Risk managers at large corporations have enjoyed access to sophisticated RMIS tools for some time now, but their smaller counterparts were left in the lurch because of the high cost of the systems. This is no longer the case, thanks to investments being made by their independent insurance agents and brokers in more informational, interactive and transactional websites.
These website portals are now gradually giving way or being augmented by mobile business apps connected to agency servers on premises or in the cloud. For risk managers or others charged with managing risk and buying insurance within small and medium size enterprises, the apps provide instant access to insurance-related information like policy coverage terms and conditions, and offer a secure way to file claims and make insurance policy changes, such as adding another truck to the commercial vehicle program.
While business apps have been proliferating throughout the business world, they have only recently caught up to the needs of SME risk managers. Part of the sluggishness is attributable to the SME’s insurance agencies and brokerages, which were capital strapped by the double whammy impact of the recession and a soft insurance market. With the recession in remission and insurance prices creeping upward, more dollars are in agency coffers to upgrade technology systems.
Such is the case at Rogers Gunter Vaughn Insurance, where CEO Sam Rogers said the agency is beefing up the functionality of its website portal to soon provide 24/7 interactions like claims filing and transactions. “Our next technology investment is a mobile app that clients can download and keep on their iPads and smartphones. We’re also working on coming up with an electronic version of an automobile insurance ID card to enable the filing of claims or the need to send in something using a smartphone or tablet. The things we can do now and will do are very exciting,” he said.
Cowart Insurance Agency in Lawrenceville, Georgia, is on a similar quest. “Our goal is to optimize our website for mobile interactions,” according to Donna Cowart, vice president of marketing and operations. “If an insured needs to contact us, it will be extremely easy for them to simply open up an app on their mobile devices and make the request right then and there with a few clicks. Many of our commercial clients are using mobile apps in their business dealings and we want to be a part of that,” she said.
It is not uncommon these days for a risk manager or other corporate executive to cram their smartphones and tablets with such popular business apps as Concur, to efficiently organize reimbursable business expenses; Dropbox, for remote file viewing and sharing; Meeting Mapper, a meeting organizing tool; EchoSign, an e-signature solution; Uber, a fast, reliable way to book transportation; and FuseBill, an automated billing and payments platform. Bear in mind that this short list barely scratches the surface. Mobile apps are proliferating in the way that more entertainment-oriented apps grew following the introduction of the iPhone seven years ago. Such tools are changing how business is conducted, providing true work-life integration, which enhances user experience and employee engagement.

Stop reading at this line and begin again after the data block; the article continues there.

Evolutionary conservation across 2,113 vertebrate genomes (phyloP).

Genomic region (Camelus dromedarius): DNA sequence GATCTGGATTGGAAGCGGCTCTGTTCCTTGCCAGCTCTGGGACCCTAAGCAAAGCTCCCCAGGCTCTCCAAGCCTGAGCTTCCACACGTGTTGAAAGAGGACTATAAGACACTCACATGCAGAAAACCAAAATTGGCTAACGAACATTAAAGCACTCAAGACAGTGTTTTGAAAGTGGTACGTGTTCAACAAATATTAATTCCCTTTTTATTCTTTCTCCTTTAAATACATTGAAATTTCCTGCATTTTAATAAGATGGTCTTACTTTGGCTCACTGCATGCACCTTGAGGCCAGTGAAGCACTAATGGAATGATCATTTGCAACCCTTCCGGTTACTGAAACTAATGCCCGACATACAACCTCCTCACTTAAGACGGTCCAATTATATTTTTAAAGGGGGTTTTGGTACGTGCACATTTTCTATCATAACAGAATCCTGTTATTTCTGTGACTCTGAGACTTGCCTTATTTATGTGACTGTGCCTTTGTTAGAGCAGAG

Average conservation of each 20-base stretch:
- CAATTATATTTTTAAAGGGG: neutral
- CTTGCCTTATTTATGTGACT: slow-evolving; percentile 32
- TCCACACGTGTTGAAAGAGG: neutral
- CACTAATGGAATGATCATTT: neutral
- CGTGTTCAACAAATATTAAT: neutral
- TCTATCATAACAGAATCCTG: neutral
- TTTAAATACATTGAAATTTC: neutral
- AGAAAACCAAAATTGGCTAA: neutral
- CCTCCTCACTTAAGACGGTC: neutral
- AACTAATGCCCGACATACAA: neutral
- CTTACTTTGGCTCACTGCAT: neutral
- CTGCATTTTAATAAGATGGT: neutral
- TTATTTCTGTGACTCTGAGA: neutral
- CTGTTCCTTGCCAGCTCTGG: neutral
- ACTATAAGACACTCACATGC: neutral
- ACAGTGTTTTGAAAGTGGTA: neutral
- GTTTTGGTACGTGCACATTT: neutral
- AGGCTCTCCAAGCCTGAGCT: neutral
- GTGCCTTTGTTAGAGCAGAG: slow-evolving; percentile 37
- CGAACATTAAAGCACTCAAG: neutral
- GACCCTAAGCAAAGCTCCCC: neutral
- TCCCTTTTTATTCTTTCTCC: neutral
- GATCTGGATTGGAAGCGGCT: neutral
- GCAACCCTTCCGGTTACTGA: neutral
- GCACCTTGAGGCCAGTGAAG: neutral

The business value bestowed by these developments is significant. According to a May 2013 survey of 930 CFOs by Accenture, 79% of respondents stated that access to information was a key factor that would make their organizations more agile. The survey further indicated that mobility is the top technology investment priority for company finance directors in the next three years.
Another survey of more than 500 executives by CompTIA, a technology industry association, indicated that the key factor driving organizations towards mobility is “productivity gains,” cited by 62% of respondents.
The growing use of mobile apps insists that agents and brokers invest in these tools, according to Steve Anderson, an expert in agency technology issues who publishes The Anderson Agency Report. “Creating an excellent customer experience for the connected business consumer is requiring that they experiment with and implement new communication options. These options should include a client web portal, text messaging, instant messaging and mobile apps,” he said.
Agreeing, Stuart Durland, vice president, operations and co-owner of Warwick, NY-based Seely and Durland Inc., said: “An app makes risk management clients feel you’re in the 21st century—moving ahead and not stuck with yesterday’s technology.” The agency is using a mobile app from Applied Systems that remotely links its producers to the agency’s management system. “I see us soon providing a similar app to our insureds to service them in the ways they are increasingly expecting to be served,” he said. Anderson concurs that the future must become closer for many agents and brokers. “Employees access information using whatever device make sense at the time—a smartphone, tablet, laptop or desktop. Saving your client time and effort helps create a better customer experience and higher retention.”